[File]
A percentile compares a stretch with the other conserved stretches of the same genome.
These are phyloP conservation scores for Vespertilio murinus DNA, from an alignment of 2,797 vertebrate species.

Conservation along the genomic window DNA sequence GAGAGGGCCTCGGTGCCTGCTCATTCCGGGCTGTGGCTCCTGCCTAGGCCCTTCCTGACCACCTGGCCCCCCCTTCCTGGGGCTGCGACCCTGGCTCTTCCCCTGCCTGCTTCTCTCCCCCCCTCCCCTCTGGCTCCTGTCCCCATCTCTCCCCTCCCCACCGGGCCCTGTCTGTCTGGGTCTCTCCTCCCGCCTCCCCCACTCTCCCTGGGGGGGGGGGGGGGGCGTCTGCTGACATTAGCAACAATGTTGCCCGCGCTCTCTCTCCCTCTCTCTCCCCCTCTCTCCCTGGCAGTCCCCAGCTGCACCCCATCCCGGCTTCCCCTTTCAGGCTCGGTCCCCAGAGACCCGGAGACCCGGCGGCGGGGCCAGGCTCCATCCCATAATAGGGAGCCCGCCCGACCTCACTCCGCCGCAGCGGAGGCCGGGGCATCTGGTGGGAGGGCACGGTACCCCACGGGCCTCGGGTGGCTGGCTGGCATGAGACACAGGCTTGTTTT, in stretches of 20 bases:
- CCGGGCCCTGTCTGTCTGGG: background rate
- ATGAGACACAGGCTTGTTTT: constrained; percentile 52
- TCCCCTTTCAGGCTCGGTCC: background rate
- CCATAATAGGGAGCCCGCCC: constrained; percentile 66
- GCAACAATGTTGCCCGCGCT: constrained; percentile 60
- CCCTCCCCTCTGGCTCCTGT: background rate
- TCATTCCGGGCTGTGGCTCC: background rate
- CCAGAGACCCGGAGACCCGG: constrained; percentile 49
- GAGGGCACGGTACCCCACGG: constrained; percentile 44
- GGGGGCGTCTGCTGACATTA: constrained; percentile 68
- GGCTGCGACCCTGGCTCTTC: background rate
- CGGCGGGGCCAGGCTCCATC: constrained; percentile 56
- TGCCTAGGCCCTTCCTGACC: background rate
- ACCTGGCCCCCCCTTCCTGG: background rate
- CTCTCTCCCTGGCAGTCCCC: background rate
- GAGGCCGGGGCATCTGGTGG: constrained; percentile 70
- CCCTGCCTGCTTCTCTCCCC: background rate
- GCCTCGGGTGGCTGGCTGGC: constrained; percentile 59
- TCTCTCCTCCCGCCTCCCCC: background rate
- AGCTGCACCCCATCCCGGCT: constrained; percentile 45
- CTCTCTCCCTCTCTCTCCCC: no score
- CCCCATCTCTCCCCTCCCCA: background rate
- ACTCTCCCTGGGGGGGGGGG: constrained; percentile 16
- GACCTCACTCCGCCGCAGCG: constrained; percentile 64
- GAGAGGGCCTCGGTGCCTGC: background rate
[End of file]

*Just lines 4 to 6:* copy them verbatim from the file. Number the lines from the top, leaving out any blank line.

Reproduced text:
- CCGGGCCCTGTCTGTCTGGG: background rate
- ATGAGACACAGGCTTGTTTT: constrained; percentile 52
- TCCCCTTTCAGGCTCGGTCC: background rate